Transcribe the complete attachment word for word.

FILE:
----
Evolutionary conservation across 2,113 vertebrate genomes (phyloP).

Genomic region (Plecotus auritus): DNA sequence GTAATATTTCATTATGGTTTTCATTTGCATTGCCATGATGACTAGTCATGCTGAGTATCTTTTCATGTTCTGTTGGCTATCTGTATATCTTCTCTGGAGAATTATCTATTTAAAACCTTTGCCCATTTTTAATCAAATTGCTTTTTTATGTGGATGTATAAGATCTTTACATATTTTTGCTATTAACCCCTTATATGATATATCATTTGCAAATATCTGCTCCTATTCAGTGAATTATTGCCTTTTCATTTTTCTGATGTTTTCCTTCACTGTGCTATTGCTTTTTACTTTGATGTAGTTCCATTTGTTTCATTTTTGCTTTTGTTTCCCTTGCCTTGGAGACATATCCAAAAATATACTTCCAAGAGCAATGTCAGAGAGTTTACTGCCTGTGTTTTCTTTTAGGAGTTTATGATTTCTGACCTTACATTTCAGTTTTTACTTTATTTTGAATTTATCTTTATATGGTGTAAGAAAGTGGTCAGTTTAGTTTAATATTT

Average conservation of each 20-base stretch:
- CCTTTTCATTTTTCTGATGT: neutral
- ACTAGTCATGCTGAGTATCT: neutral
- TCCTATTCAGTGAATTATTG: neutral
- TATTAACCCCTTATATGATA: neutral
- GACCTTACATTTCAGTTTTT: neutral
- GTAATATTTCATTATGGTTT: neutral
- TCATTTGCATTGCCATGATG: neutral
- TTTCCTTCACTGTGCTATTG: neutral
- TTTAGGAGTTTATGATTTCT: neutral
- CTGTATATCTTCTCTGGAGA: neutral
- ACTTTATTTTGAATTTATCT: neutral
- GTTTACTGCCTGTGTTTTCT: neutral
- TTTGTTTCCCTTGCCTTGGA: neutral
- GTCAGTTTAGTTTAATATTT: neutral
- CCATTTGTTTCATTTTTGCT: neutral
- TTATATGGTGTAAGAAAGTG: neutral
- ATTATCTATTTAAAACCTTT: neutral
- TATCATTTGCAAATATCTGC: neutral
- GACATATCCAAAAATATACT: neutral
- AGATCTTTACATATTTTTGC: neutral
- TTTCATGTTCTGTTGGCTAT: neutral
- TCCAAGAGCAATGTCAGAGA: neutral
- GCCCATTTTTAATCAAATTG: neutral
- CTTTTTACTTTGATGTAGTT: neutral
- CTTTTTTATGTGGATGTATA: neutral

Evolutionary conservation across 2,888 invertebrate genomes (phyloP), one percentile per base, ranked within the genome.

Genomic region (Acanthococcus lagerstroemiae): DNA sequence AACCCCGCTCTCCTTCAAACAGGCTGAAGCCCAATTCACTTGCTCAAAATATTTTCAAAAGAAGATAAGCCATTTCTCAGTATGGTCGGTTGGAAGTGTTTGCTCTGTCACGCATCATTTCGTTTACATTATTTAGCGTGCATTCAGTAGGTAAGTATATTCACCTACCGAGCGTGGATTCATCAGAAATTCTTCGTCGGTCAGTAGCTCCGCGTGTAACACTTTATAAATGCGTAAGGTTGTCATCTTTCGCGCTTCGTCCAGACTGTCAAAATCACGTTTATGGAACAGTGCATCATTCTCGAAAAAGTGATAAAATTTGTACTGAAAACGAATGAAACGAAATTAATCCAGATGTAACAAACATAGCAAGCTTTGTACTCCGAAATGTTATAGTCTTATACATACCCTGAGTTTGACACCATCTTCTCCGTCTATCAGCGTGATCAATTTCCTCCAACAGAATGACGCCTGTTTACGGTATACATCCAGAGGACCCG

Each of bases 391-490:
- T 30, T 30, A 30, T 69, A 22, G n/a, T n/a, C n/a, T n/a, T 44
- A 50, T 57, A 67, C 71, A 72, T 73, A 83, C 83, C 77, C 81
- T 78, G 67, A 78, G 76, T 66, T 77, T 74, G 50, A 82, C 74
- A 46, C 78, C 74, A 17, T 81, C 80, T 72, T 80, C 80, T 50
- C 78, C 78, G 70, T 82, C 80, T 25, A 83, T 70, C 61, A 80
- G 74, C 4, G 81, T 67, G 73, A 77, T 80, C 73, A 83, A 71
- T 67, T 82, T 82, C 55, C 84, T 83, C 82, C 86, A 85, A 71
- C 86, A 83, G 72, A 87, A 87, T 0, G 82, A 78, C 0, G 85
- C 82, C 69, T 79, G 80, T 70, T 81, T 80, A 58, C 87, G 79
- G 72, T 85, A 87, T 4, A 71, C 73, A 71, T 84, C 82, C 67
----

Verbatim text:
Evolutionary conservation across 2,113 vertebrate genomes (phyloP).

Genomic region (Plecotus auritus): DNA sequence GTAATATTTCATTATGGTTTTCATTTGCATTGCCATGATGACTAGTCATGCTGAGTATCTTTTCATGTTCTGTTGGCTATCTGTATATCTTCTCTGGAGAATTATCTATTTAAAACCTTTGCCCATTTTTAATCAAATTGCTTTTTTATGTGGATGTATAAGATCTTTACATATTTTTGCTATTAACCCCTTATATGATATATCATTTGCAAATATCTGCTCCTATTCAGTGAATTATTGCCTTTTCATTTTTCTGATGTTTTCCTTCACTGTGCTATTGCTTTTTACTTTGATGTAGTTCCATTTGTTTCATTTTTGCTTTTGTTTCCCTTGCCTTGGAGACATATCCAAAAATATACTTCCAAGAGCAATGTCAGAGAGTTTACTGCCTGTGTTTTCTTTTAGGAGTTTATGATTTCTGACCTTACATTTCAGTTTTTACTTTATTTTGAATTTATCTTTATATGGTGTAAGAAAGTGGTCAGTTTAGTTTAATATTT

Average conservation of each 20-base stretch:
- CCTTTTCATTTTTCTGATGT: neutral
- ACTAGTCATGCTGAGTATCT: neutral
- TCCTATTCAGTGAATTATTG: neutral
- TATTAACCCCTTATATGATA: neutral
- GACCTTACATTTCAGTTTTT: neutral
- GTAATATTTCATTATGGTTT: neutral
- TCATTTGCATTGCCATGATG: neutral
- TTTCCTTCACTGTGCTATTG: neutral
- TTTAGGAGTTTATGATTTCT: neutral
- CTGTATATCTTCTCTGGAGA: neutral
- ACTTTATTTTGAATTTATCT: neutral
- GTTTACTGCCTGTGTTTTCT: neutral
- TTTGTTTCCCTTGCCTTGGA: neutral
- GTCAGTTTAGTTTAATATTT: neutral
- CCATTTGTTTCATTTTTGCT: neutral
- TTATATGGTGTAAGAAAGTG: neutral
- ATTATCTATTTAAAACCTTT: neutral
- TATCATTTGCAAATATCTGC: neutral
- GACATATCCAAAAATATACT: neutral
- AGATCTTTACATATTTTTGC: neutral
- TTTCATGTTCTGTTGGCTAT: neutral
- TCCAAGAGCAATGTCAGAGA: neutral
- GCCCATTTTTAATCAAATTG: neutral
- CTTTTTACTTTGATGTAGTT: neutral
- CTTTTTTATGTGGATGTATA: neutral

Evolutionary conservation across 2,888 invertebrate genomes (phyloP), one percentile per base, ranked within the genome.

Genomic region (Acanthococcus lagerstroemiae): DNA sequence AACCCCGCTCTCCTTCAAACAGGCTGAAGCCCAATTCACTTGCTCAAAATATTTTCAAAAGAAGATAAGCCATTTCTCAGTATGGTCGGTTGGAAGTGTTTGCTCTGTCACGCATCATTTCGTTTACATTATTTAGCGTGCATTCAGTAGGTAAGTATATTCACCTACCGAGCGTGGATTCATCAGAAATTCTTCGTCGGTCAGTAGCTCCGCGTGTAACACTTTATAAATGCGTAAGGTTGTCATCTTTCGCGCTTCGTCCAGACTGTCAAAATCACGTTTATGGAACAGTGCATCATTCTCGAAAAAGTGATAAAATTTGTACTGAAAACGAATGAAACGAAATTAATCCAGATGTAACAAACATAGCAAGCTTTGTACTCCGAAATGTTATAGTCTTATACATACCCTGAGTTTGACACCATCTTCTCCGTCTATCAGCGTGATCAATTTCCTCCAACAGAATGACGCCTGTTTACGGTATACATCCAGAGGACCCG

Each of bases 391-490:
- T 30, T 30, A 30, T 69, A 22, G n/a, T n/a, C n/a, T n/a, T 44
- A 50, T 57, A 67, C 71, A 72, T 73, A 83, C 83, C 77, C 81
- T 78, G 67, A 78, G 76, T 66, T 77, T 74, G 50, A 82, C 74
- A 46, C 78, C 74, A 17, T 81, C 80, T 72, T 80, C 80, T 50
- C 78, C 78, G 70, T 82, C 80, T 25, A 83, T 70, C 61, A 80
- G 74, C 4, G 81, T 67, G 73, A 77, T 80, C 73, A 83, A 71
- T 67, T 82, T 82, C 55, C 84, T 83, C 82, C 86, A 85, A 71
- C 86, A 83, G 72, A 87, A 87, T 0, G 82, A 78, C 0, G 85
- C 82, C 69, T 79, G 80, T 70, T 81, T 80, A 58, C 87, G 79
- G 72, T 85, A 87, T 4, A 71, C 73, A 71, T 84, C 82, C 67